Robbie Burns Statue

Robert Burns (25 January 1759 – 21 July 1796) (also known as Robbie Burns, Rabbie Burns, Scotland’s favourite son, the Ploughman Poet, Robden of Solway Firth, the Bard of Ayrshire and in Scotland as The Bard) was a Scottish poet and lyricist. He is widely regarded as the national poet of Scotland and is celebrated worldwide. He is the best known of the poets who have written in the Scots language, although much of his writing is also in English and a light Scots dialect, accessible to an audience beyond Scotland. He also wrote in standard English, and in these his political or civil commentary is often at its bluntest.
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He is regarded as a pioneer of the Romantic movement, and after his death he became a great source of inspiration to the founders of both liberalism and socialism, and a cultural icon in Scotland and among the Scottish Diaspora around the world. Celebration of his life and work became almost a national charismatic cult during the 19th and 20th centuries, and his influence has long been strong on Scottish literature. In 2009 he was chosen as the greatest Scot by the Scottish public in a vote run by Scottish television channel STV.

 

 

 

 

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As well as making original compositions, Burns also collected folk songs from across Scotland, often revising or adapting them. His poem (and song) “Auld Lang Syne” is often sung at Hogmanay (the last day of the year), and “Scots Wha Hae” served for a long time as an unofficial national anthem of the country.

Our Scottish heritage is rich in New Brunswick. One of the first known settlements was Kincardine in 1873. The Scots-Canadian settlement of New Kincardineshire was an event which captured the interest and imagination of everyone in New Brunswick. It was the largest immigration with the exception of the United Empire Loyalists, ever planned for New Brunswick.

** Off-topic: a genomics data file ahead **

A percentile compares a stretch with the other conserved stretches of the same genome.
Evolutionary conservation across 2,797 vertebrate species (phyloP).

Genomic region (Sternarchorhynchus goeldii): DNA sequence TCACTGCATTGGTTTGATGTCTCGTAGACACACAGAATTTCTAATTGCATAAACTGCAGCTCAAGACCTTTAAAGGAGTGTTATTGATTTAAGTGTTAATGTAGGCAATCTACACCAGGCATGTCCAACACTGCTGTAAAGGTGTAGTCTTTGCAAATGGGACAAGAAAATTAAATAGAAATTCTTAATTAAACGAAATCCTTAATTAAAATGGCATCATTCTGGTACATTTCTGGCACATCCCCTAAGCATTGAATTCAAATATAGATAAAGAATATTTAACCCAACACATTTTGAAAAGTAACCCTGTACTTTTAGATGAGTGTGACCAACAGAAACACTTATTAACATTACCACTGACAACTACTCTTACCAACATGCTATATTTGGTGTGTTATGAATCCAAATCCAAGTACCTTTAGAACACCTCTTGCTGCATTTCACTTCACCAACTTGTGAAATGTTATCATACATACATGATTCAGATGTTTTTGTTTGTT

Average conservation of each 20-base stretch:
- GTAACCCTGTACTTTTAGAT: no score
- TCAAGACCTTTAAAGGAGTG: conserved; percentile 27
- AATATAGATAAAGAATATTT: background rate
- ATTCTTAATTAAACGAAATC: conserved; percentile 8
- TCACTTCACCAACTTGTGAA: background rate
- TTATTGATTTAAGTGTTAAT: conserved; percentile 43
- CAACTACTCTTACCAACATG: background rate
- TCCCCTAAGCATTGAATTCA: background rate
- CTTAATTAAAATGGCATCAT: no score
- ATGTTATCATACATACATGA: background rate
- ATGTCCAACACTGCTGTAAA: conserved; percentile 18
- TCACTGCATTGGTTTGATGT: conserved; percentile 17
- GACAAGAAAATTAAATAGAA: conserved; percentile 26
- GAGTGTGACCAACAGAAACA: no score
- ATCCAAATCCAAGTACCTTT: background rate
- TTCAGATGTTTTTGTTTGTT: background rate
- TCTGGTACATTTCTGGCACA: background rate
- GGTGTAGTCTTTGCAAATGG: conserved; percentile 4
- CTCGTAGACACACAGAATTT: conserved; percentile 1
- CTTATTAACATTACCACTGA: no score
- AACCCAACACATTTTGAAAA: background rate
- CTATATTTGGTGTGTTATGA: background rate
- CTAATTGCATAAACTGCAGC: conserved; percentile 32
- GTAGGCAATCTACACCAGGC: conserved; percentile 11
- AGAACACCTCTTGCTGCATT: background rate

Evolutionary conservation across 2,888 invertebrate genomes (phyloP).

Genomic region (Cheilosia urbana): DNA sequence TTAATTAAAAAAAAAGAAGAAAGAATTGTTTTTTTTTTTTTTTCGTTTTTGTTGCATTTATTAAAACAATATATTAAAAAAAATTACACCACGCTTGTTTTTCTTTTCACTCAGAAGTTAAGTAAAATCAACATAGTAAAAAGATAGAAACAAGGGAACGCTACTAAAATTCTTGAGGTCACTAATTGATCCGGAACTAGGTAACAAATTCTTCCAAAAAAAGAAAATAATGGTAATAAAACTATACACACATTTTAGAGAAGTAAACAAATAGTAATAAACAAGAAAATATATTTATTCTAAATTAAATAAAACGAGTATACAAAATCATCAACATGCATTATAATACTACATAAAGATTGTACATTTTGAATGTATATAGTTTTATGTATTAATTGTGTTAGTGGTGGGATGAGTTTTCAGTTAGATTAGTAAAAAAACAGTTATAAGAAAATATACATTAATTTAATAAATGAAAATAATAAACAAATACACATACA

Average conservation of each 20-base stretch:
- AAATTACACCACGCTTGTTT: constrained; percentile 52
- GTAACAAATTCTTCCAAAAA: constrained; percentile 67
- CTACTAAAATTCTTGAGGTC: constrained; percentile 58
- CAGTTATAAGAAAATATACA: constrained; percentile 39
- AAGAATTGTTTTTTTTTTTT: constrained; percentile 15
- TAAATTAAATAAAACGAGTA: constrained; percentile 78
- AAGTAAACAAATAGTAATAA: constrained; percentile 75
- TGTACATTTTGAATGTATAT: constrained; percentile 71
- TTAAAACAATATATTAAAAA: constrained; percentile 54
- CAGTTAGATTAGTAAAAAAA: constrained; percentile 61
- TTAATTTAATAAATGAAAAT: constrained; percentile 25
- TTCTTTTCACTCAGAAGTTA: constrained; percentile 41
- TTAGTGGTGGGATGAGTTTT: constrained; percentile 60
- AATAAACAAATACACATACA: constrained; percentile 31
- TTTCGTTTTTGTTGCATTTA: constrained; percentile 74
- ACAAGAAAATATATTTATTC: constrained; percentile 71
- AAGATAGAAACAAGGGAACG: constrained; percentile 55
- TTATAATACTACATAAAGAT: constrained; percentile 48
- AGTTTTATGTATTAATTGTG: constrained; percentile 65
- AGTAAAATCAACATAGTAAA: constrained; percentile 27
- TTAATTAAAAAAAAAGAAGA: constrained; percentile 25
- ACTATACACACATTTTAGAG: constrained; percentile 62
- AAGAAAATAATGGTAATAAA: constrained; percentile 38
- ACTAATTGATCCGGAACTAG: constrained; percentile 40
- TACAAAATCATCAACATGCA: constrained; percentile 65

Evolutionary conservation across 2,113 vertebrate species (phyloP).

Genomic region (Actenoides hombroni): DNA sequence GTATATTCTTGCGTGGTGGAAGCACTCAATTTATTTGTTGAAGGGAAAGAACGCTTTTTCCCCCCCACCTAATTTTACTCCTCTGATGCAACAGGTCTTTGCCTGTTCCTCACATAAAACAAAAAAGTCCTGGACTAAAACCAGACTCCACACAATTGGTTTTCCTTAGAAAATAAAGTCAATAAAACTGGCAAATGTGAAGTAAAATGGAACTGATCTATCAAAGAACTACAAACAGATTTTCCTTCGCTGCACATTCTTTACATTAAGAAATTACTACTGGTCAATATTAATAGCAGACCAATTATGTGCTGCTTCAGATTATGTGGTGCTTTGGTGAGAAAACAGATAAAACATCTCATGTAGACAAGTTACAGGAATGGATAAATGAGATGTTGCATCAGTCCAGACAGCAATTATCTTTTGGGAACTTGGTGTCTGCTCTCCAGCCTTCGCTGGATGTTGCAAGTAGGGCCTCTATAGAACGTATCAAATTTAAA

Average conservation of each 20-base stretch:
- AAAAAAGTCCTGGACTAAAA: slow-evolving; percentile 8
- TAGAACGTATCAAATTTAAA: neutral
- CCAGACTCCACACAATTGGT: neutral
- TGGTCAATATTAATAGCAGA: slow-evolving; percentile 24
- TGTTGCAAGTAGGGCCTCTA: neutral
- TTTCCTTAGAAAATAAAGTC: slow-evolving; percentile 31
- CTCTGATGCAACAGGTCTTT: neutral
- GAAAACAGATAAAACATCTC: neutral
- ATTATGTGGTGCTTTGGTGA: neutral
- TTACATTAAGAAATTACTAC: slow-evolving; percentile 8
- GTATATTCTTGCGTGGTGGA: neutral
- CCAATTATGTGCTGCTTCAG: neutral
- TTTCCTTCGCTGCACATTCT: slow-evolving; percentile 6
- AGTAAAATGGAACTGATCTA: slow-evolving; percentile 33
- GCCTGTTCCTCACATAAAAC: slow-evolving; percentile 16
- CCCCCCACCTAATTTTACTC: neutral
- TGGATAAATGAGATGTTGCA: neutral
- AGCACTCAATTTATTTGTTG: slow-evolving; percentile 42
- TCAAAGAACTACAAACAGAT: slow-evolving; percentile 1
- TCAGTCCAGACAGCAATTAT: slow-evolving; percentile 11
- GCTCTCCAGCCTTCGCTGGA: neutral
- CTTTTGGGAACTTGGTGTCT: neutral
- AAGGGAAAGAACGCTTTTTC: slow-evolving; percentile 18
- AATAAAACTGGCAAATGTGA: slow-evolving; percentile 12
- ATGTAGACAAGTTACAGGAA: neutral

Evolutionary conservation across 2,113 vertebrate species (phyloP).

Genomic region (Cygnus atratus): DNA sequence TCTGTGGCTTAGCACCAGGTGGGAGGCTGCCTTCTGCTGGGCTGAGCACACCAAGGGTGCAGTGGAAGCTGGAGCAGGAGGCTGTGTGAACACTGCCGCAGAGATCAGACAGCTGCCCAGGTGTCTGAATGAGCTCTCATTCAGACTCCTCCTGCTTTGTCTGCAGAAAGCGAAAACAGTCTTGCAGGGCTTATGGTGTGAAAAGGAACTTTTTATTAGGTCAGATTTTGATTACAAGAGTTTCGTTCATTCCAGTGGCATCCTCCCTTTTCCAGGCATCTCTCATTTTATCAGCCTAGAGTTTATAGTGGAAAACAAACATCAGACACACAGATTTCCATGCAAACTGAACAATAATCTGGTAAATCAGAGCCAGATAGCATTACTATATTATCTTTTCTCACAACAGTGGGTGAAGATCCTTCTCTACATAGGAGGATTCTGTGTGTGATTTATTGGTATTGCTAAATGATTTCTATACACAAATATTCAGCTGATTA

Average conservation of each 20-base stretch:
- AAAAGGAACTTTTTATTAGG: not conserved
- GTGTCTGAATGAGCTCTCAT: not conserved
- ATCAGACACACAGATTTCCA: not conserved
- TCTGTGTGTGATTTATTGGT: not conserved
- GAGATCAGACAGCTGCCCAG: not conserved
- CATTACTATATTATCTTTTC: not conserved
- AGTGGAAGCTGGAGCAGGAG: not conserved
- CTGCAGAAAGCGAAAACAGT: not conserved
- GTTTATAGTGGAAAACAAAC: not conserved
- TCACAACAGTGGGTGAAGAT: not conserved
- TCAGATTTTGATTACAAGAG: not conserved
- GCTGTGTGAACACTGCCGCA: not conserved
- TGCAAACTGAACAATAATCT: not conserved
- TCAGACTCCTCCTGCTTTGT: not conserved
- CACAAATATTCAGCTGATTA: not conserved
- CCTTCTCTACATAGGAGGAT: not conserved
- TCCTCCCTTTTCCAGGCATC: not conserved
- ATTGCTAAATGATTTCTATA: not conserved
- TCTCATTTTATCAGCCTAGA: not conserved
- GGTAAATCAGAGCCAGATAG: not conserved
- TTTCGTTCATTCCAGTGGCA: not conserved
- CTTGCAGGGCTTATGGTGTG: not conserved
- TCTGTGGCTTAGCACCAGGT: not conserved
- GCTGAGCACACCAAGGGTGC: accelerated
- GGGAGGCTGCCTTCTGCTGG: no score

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The Fredericton Society of Saint Andrew was founded in 1825 and ever since, has been serving the interests of supporting the Scottish  component of New Brunswick’s  cultural mosaic.

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This bronze plaque is on the side of the Burns statue. Photo by Harold A. Skaarup‎.

In 1906 the Society sponsored the erection  of a statue to Robbie Burns in Fredericton, on the Green by  the banks of the Saint John River, close to the Provincial Legislative building.

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Many years ago, behind the Burns statue the Bicycle and Boating Club was located on The Green. It was later renamed the Automobile and Boating Club.

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Photo from the Provincial Archives of New Brunswick, Babbit Collection.

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Boat Club House Post Card

Thanks to Kelsey Goodine for sending us her sunrise shot of the Burns Statue.

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